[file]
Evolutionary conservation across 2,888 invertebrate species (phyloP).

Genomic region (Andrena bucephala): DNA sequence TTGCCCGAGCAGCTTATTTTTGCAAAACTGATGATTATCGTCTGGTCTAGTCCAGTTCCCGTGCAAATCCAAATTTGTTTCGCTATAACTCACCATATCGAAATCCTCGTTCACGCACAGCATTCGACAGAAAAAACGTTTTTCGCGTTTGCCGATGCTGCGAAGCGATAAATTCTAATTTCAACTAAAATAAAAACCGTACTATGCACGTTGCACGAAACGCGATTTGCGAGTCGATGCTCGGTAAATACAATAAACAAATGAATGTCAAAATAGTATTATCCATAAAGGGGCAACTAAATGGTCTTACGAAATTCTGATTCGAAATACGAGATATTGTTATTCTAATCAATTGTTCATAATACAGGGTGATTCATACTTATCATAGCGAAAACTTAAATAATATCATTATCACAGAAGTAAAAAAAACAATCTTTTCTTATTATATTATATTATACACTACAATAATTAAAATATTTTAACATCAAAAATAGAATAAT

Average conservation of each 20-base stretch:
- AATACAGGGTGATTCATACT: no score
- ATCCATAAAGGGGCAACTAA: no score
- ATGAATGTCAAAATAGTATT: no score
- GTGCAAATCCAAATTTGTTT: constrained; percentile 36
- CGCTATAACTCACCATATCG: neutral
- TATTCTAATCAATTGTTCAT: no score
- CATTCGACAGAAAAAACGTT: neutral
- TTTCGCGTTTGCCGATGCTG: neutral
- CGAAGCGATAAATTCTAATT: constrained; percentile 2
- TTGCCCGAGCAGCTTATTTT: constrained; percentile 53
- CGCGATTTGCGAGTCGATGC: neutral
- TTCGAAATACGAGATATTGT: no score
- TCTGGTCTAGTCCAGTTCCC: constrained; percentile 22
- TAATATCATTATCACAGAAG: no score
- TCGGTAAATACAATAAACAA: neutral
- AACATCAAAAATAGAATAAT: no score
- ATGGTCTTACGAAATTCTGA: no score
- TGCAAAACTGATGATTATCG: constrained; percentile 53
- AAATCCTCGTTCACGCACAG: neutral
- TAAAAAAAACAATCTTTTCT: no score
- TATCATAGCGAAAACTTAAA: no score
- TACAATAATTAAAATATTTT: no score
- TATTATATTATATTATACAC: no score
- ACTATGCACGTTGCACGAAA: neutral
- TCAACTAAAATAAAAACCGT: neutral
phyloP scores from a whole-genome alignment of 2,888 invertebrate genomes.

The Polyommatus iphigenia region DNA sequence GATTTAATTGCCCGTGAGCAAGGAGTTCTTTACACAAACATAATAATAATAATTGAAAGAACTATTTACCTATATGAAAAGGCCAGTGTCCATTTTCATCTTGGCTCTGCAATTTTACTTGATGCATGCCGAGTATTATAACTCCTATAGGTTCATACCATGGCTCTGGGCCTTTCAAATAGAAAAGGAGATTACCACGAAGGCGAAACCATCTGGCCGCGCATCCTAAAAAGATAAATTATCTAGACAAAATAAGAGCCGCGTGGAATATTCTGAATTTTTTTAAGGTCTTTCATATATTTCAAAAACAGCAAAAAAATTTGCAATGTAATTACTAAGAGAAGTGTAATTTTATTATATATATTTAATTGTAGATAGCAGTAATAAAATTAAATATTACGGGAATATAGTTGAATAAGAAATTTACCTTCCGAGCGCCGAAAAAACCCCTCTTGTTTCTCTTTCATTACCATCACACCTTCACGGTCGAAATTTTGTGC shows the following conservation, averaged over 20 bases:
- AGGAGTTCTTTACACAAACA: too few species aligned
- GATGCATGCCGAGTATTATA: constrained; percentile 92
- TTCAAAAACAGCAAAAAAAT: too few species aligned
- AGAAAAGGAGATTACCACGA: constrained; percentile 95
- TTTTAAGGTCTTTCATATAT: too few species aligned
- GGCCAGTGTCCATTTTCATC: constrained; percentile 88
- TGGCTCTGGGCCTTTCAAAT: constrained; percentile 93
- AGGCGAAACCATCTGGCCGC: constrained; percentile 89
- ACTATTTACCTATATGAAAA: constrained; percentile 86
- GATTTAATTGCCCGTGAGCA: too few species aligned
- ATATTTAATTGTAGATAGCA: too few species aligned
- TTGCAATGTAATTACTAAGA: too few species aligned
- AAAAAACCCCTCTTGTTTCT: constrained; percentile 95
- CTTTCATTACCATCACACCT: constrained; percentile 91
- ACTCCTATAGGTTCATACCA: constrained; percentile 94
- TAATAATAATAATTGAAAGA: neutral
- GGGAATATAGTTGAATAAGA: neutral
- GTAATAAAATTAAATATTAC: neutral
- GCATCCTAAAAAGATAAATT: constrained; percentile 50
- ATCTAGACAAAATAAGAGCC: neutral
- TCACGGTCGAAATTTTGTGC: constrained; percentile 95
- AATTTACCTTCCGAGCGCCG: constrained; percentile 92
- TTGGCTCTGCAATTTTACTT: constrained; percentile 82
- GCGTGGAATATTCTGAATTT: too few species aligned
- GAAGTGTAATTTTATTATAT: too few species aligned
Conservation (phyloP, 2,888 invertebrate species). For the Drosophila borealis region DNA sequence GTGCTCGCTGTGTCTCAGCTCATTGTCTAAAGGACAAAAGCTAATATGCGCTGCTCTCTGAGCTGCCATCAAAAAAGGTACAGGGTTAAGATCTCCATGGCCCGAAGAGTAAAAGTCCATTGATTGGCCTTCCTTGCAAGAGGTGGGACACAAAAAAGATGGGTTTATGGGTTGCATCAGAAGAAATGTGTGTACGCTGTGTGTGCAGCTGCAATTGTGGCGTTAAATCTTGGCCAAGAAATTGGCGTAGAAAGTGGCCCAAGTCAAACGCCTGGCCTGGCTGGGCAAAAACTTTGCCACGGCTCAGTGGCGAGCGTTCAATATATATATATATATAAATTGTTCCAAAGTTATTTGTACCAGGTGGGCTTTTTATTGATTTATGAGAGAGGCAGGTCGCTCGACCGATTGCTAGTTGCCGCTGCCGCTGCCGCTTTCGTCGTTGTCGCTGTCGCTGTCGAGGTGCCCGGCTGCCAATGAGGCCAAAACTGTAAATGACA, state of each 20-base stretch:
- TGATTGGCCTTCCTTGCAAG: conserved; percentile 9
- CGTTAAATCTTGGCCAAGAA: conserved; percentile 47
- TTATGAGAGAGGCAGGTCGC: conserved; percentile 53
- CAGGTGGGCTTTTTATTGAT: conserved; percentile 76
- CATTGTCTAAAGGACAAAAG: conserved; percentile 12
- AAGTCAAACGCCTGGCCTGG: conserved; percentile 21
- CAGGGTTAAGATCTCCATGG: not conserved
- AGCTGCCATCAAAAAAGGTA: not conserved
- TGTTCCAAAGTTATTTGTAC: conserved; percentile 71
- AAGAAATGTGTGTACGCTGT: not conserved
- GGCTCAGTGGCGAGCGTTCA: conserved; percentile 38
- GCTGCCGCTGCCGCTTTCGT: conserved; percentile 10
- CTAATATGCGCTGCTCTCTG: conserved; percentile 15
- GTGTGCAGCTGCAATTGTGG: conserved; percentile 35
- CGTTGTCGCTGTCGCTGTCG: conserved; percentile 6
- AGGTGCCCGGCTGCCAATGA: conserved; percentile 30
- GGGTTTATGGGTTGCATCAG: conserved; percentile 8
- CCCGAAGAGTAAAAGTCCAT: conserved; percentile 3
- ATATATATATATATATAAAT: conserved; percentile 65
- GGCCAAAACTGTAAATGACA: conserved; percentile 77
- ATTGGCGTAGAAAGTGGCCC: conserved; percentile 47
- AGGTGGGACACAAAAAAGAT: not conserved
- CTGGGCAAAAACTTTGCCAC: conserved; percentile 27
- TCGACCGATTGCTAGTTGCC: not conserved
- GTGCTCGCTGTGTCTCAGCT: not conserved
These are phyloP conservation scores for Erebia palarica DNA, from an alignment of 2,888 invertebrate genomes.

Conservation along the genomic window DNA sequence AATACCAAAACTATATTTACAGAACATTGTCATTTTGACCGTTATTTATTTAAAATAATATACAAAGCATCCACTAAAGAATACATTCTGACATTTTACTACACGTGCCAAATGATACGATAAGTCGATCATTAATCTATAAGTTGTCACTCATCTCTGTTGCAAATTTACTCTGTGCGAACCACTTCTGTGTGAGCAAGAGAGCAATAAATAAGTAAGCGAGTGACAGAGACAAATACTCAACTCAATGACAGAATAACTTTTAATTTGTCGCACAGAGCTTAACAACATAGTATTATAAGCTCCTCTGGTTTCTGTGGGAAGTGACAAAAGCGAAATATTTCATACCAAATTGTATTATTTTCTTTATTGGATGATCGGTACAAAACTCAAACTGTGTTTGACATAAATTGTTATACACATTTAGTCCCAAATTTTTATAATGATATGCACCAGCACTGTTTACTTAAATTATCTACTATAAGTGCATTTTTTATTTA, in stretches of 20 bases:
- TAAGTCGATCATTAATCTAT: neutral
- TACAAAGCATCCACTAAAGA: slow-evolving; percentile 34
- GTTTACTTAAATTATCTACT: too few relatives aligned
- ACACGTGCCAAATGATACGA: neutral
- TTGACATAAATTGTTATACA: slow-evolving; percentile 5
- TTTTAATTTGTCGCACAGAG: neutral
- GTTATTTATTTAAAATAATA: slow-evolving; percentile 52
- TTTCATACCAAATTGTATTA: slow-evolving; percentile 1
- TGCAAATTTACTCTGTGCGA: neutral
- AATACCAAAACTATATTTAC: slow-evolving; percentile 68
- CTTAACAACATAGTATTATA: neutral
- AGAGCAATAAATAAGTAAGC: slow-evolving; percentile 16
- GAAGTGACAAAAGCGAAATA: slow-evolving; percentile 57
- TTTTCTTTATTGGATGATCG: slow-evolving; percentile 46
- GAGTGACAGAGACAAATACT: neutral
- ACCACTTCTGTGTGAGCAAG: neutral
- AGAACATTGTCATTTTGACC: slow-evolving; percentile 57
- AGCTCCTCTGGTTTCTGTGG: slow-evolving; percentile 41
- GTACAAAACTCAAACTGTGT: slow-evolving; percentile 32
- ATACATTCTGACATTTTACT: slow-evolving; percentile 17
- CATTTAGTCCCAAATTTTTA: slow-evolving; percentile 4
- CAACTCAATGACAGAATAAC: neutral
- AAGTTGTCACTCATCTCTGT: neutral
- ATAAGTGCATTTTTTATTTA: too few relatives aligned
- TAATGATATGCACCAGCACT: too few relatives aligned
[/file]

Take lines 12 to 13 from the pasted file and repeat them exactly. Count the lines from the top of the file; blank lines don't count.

- CGAAGCGATAAATTCTAATT: constrained; percentile 2
- TTGCCCGAGCAGCTTATTTT: constrained; percentile 53